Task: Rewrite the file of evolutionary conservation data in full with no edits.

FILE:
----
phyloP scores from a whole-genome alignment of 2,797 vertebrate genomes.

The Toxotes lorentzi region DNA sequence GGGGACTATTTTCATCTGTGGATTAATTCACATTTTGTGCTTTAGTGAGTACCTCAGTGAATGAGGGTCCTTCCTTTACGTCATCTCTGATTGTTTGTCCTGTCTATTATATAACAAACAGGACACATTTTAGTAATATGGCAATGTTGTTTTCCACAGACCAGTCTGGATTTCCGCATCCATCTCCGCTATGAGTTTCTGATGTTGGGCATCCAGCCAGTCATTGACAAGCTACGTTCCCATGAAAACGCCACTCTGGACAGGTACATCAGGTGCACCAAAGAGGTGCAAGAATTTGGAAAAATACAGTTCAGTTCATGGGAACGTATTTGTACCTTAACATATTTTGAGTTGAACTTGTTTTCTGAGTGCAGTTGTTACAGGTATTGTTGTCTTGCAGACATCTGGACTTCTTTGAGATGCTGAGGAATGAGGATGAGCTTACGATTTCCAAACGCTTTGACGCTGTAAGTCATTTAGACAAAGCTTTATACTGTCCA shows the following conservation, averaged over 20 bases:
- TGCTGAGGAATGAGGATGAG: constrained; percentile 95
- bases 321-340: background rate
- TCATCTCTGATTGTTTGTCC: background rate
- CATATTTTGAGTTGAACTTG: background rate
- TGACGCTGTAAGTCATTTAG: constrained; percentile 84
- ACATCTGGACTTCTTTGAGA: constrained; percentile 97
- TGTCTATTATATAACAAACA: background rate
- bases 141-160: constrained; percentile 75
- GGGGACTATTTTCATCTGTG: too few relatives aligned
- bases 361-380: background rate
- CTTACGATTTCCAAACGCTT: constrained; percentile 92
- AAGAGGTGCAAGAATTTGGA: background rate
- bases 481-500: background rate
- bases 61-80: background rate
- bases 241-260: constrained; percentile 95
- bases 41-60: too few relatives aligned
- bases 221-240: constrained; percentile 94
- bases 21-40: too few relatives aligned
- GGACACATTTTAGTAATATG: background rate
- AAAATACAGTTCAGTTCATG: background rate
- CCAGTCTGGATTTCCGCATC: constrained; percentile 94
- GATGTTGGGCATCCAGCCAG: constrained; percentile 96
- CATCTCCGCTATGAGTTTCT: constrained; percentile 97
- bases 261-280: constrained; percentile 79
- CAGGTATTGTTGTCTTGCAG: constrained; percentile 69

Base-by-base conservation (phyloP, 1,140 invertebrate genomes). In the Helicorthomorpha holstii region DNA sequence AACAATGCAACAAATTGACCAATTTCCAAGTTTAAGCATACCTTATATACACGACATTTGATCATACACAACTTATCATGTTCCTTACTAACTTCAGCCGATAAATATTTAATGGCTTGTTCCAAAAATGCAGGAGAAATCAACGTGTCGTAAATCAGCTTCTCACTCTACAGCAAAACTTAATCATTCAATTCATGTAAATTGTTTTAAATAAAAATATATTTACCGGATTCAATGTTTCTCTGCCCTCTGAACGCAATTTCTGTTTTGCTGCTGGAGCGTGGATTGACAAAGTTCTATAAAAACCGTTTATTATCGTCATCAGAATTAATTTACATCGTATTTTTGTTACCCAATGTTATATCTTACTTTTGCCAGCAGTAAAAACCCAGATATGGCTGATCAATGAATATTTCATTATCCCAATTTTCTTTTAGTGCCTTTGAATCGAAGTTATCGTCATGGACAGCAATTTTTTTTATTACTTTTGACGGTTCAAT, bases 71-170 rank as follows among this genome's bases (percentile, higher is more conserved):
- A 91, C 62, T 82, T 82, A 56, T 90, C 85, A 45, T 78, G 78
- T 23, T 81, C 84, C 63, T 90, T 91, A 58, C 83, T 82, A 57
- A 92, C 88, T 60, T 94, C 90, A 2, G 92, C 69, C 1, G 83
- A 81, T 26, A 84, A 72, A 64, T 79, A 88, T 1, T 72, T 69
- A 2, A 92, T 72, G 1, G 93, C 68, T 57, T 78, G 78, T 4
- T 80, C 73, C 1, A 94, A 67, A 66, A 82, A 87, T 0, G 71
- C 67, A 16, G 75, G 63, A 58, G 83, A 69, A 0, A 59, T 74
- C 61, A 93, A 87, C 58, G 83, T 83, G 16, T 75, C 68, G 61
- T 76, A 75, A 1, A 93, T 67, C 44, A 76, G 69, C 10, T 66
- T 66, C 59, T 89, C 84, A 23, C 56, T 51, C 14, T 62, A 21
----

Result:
phyloP scores from a whole-genome alignment of 2,797 vertebrate genomes.

The Toxotes lorentzi region DNA sequence GGGGACTATTTTCATCTGTGGATTAATTCACATTTTGTGCTTTAGTGAGTACCTCAGTGAATGAGGGTCCTTCCTTTACGTCATCTCTGATTGTTTGTCCTGTCTATTATATAACAAACAGGACACATTTTAGTAATATGGCAATGTTGTTTTCCACAGACCAGTCTGGATTTCCGCATCCATCTCCGCTATGAGTTTCTGATGTTGGGCATCCAGCCAGTCATTGACAAGCTACGTTCCCATGAAAACGCCACTCTGGACAGGTACATCAGGTGCACCAAAGAGGTGCAAGAATTTGGAAAAATACAGTTCAGTTCATGGGAACGTATTTGTACCTTAACATATTTTGAGTTGAACTTGTTTTCTGAGTGCAGTTGTTACAGGTATTGTTGTCTTGCAGACATCTGGACTTCTTTGAGATGCTGAGGAATGAGGATGAGCTTACGATTTCCAAACGCTTTGACGCTGTAAGTCATTTAGACAAAGCTTTATACTGTCCA shows the following conservation, averaged over 20 bases:
- TGCTGAGGAATGAGGATGAG: constrained; percentile 95
- bases 321-340: background rate
- TCATCTCTGATTGTTTGTCC: background rate
- CATATTTTGAGTTGAACTTG: background rate
- TGACGCTGTAAGTCATTTAG: constrained; percentile 84
- ACATCTGGACTTCTTTGAGA: constrained; percentile 97
- TGTCTATTATATAACAAACA: background rate
- bases 141-160: constrained; percentile 75
- GGGGACTATTTTCATCTGTG: too few relatives aligned
- bases 361-380: background rate
- CTTACGATTTCCAAACGCTT: constrained; percentile 92
- AAGAGGTGCAAGAATTTGGA: background rate
- bases 481-500: background rate
- bases 61-80: background rate
- bases 241-260: constrained; percentile 95
- bases 41-60: too few relatives aligned
- bases 221-240: constrained; percentile 94
- bases 21-40: too few relatives aligned
- GGACACATTTTAGTAATATG: background rate
- AAAATACAGTTCAGTTCATG: background rate
- CCAGTCTGGATTTCCGCATC: constrained; percentile 94
- GATGTTGGGCATCCAGCCAG: constrained; percentile 96
- CATCTCCGCTATGAGTTTCT: constrained; percentile 97
- bases 261-280: constrained; percentile 79
- CAGGTATTGTTGTCTTGCAG: constrained; percentile 69

Base-by-base conservation (phyloP, 1,140 invertebrate genomes). In the Helicorthomorpha holstii region DNA sequence AACAATGCAACAAATTGACCAATTTCCAAGTTTAAGCATACCTTATATACACGACATTTGATCATACACAACTTATCATGTTCCTTACTAACTTCAGCCGATAAATATTTAATGGCTTGTTCCAAAAATGCAGGAGAAATCAACGTGTCGTAAATCAGCTTCTCACTCTACAGCAAAACTTAATCATTCAATTCATGTAAATTGTTTTAAATAAAAATATATTTACCGGATTCAATGTTTCTCTGCCCTCTGAACGCAATTTCTGTTTTGCTGCTGGAGCGTGGATTGACAAAGTTCTATAAAAACCGTTTATTATCGTCATCAGAATTAATTTACATCGTATTTTTGTTACCCAATGTTATATCTTACTTTTGCCAGCAGTAAAAACCCAGATATGGCTGATCAATGAATATTTCATTATCCCAATTTTCTTTTAGTGCCTTTGAATCGAAGTTATCGTCATGGACAGCAATTTTTTTTATTACTTTTGACGGTTCAAT, bases 71-170 rank as follows among this genome's bases (percentile, higher is more conserved):
- A 91, C 62, T 82, T 82, A 56, T 90, C 85, A 45, T 78, G 78
- T 23, T 81, C 84, C 63, T 90, T 91, A 58, C 83, T 82, A 57
- A 92, C 88, T 60, T 94, C 90, A 2, G 92, C 69, C 1, G 83
- A 81, T 26, A 84, A 72, A 64, T 79, A 88, T 1, T 72, T 69
- A 2, A 92, T 72, G 1, G 93, C 68, T 57, T 78, G 78, T 4
- T 80, C 73, C 1, A 94, A 67, A 66, A 82, A 87, T 0, G 71
- C 67, A 16, G 75, G 63, A 58, G 83, A 69, A 0, A 59, T 74
- C 61, A 93, A 87, C 58, G 83, T 83, G 16, T 75, C 68, G 61
- T 76, A 75, A 1, A 93, T 67, C 44, A 76, G 69, C 10, T 66
- T 66, C 59, T 89, C 84, A 23, C 56, T 51, C 14, T 62, A 21